For 20 years, CCLP’s efforts have improved the health and financial security of hundreds of thousands of Coloradans. We are widely recognized by policymakers, opinion leaders and advocates for our knowledge, skill and effectiveness in shaping enduring, systemic change in Colorado.
Colorado’s legal aid community created CCLP in 1998, so that people would continue to have access to justice after Congress imposed advocacy restrictions on federally funded legal services. We quickly emerged as a leader in increasing access to health care, family economic security, job training and other critical family needs and supports.
Here are some of our most significant accomplishments over the years:
1999 — We represented the public interest in the conversion and sale of the nonprofit Blue Cross, Blue Shield of Colorado to the for-profit Anthem Inc., by ensuring that the assets of the nonprofit were valued fairly and allocated appropriately to serve the community’s needs. The effort began in 1996 with support from Catholic Charities. The conversion resulted in the creation of the Caring for Colorado Foundation in 1999.
Also in 1999, we led the campaign to establish a state Earned Income Tax Credit (EITC) for workers who are trying to support their families. Widely considered one of the most effective tools for fighting poverty, the EITC puts extra dollars in the pockets of low-income Coloradans.
2001 — We played a major role in Weston v. Cassata, in which the court affirmed that participants in Colorado’s Temporary Aid for Needy Families program have due process rights upon denials, terminations or changes in eligibility or benefits, which established the legal basis for requiring complete and accurate notices of action.
2003 –– We successfully delayed termination of Medicaid for lawfully present immigrants in Colorado — ensuring they did not lose access to health care services while a funding source was being developed to provide those services. Ultimately, benefits were restored to this population through a voter-approved increase in tobacco taxes, so no immigrants lost services.
2004 — We brought a lawsuit against the state when the new Colorado Benefits Management System (CBMS) consistently failed to make accurate determinations of eligibility for benefits – leaving tens of thousands of people without access to health care, medications, cash assistance and food. CCLP secured a settlement requiring the state to meet benchmarks for processing applications timely and accurately, which held the state accountable until it consistently met those benchmarks.
2004 — We challenged the sufficiency of the Colorado Health Foundation’s distribution of assets as required by their tax status, resulting in a substantial increase (from $5 million to more than $100 million) in annual giving by the Foundation — a funding threshold that continues to benefit health-oriented nonprofits in Colorado and the people they serve.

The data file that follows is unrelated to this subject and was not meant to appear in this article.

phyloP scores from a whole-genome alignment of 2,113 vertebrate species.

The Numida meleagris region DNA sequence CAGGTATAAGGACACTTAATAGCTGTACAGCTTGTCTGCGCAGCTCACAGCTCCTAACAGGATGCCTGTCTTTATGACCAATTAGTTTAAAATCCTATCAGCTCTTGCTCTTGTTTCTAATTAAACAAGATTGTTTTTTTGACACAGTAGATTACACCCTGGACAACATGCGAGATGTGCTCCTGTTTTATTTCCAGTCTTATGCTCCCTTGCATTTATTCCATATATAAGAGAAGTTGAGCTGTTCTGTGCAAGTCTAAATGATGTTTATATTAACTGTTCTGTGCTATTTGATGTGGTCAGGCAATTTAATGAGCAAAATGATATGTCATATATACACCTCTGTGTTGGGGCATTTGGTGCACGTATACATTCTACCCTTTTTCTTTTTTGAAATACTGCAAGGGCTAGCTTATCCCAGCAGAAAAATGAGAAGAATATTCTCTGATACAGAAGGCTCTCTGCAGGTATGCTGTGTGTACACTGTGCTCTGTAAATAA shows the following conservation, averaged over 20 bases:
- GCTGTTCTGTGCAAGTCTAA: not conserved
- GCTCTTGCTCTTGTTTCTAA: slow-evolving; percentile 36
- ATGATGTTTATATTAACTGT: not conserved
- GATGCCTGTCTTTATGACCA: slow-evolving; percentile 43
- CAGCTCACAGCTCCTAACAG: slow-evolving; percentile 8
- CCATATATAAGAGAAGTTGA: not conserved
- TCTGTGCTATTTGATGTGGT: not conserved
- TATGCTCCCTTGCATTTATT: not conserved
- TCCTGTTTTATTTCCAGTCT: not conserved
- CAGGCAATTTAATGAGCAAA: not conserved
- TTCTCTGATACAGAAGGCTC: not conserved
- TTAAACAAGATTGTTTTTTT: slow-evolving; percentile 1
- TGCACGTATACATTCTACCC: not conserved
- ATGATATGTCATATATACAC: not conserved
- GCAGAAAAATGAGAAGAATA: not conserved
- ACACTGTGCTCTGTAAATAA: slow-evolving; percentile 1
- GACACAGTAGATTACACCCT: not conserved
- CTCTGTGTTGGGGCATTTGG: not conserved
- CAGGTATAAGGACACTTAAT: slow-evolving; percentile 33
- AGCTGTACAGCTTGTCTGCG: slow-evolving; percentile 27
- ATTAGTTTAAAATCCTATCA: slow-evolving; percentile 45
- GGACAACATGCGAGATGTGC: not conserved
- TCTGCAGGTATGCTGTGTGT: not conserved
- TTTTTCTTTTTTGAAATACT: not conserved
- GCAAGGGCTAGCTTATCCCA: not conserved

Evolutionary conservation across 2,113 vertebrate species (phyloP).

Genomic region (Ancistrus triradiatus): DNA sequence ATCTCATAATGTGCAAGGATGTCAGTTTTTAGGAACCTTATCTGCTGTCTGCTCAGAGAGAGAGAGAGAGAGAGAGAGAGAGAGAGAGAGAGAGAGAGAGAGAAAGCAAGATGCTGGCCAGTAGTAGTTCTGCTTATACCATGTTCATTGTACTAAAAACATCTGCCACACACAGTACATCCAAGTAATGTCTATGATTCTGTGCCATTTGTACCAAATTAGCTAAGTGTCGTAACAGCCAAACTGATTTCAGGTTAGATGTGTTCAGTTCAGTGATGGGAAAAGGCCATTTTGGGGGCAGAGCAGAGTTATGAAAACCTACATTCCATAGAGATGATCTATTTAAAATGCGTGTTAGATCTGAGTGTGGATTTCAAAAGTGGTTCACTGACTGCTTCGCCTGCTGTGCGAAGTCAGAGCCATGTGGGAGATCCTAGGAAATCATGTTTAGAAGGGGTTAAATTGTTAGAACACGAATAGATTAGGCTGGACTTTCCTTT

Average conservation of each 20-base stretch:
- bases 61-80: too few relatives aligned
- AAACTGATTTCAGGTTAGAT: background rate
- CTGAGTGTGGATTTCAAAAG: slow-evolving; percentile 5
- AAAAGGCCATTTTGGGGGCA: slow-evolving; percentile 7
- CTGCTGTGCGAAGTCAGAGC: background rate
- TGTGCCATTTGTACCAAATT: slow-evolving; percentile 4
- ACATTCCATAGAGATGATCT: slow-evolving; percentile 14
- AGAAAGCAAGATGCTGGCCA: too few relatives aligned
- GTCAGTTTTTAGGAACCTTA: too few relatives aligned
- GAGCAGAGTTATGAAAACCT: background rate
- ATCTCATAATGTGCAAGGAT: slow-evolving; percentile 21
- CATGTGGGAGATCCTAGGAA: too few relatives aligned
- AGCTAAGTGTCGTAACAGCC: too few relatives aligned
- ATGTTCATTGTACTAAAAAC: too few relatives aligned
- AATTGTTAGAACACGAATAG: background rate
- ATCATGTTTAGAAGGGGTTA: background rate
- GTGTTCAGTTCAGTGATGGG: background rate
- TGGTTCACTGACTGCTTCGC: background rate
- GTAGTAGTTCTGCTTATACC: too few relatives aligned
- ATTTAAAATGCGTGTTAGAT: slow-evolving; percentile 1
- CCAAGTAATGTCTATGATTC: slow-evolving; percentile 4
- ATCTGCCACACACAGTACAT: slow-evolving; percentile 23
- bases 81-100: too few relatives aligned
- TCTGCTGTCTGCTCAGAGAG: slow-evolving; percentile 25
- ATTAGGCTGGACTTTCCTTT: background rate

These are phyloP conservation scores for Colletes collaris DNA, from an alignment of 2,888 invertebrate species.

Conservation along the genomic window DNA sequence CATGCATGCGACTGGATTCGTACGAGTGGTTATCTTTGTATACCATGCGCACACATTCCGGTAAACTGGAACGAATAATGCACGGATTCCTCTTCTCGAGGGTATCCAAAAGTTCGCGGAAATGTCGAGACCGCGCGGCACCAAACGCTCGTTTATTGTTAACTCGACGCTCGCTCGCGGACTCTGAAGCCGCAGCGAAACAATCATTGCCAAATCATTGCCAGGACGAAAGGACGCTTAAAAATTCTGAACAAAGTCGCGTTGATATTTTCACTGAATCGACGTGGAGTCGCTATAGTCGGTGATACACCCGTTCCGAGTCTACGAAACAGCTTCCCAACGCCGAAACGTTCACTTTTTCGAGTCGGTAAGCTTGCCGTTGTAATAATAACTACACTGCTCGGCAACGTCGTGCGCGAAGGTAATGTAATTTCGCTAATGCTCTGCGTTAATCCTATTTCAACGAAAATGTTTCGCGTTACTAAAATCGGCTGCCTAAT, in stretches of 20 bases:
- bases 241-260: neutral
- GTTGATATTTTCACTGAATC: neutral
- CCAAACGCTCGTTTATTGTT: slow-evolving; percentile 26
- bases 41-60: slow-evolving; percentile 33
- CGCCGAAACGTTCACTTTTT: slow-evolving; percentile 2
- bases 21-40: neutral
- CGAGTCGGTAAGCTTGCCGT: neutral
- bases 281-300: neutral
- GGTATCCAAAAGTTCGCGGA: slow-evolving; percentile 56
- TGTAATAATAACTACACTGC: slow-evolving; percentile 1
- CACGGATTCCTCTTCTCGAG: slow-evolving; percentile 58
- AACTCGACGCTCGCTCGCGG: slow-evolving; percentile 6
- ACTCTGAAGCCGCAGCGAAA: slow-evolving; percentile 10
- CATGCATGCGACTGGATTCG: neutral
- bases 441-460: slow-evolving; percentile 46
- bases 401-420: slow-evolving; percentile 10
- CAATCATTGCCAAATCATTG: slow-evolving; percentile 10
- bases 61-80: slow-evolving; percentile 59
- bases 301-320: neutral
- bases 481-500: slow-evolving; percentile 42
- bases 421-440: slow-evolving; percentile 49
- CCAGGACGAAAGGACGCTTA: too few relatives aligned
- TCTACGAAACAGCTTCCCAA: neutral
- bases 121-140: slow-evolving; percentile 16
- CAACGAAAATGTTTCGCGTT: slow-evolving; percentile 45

2006 – We collaborated with Colorado Lawyers Committee’s Homeless ID Task Force on a lawsuit that successfully challenged restrictive ID requirements that denied citizens vital services.
2009 — We led efforts to reform unemployment insurance during the depth of the Great Recession when many workers were living exclusively on unemployment benefits — making it easier for the lowest-paid intermittent workers to claim unemployment subsidies.
2011 — We helped craft legislation that established Colorado’s health-insurance exchange, Connect for Health Colorado. Since then, we have worked with the exchange to support access and eliminate barriers to federal tax credits and other financial assistance offered by the Affordable Care Act (ACA).
2013 – We played a leading role in Colorado’s decision to expand Medicaid under the ACA. As a result, more than 250,000 additional Coloradans now have access to health care.
2015 — We developed and advocated for pioneering legislation that would enable parents on TANF to receive the child-support payments made by the non-custodial parent — allowing the children of TANF recipients to benefit directly from their parents’ hard work. With the passage of the bill, Colorado became the first state to allow parents on TANF to receive 100 percent of the child support from non-custodial parents.
2016 – We played a major role in a campaign for a successful ballot initiative that will raise Colorado’s minimum wage to $12 an hour by 2020. As a result, Colorado’s lowest-wage workers are getting a much-needed boost while job growth and the economy remain strong in the state.
2017 – We developed and lobbied for a successful bipartisan bill which extended the seven-day notice period for renters without a lease to 21 days — providing significantly more time for those potentially vulnerable residents to move or get assistance so they do not end up homeless or in a nursing home if their rent increases or if their residency agreement is terminated.
2018 — With our partners, we built support for the State Human Service Board to approve a 10 percent increase in basic cash assistance for participants in Colorado’s TANF program — the first such increase in 10 years.
2019 — All 13 bills developed or led by CCLP were approved by legislators with bipartisan support and signed into law by Gov. Jared Polis. The measures include House Bill 1223, which helps Coloradans with disabilities apply for financial assistance from the Supplemental Security Income (SSI) and Social Security Disability Insurance (SSDI) programs and Senate Bill 180, which establishes a $750,000 legal defense fund to help Coloradans facing eviction.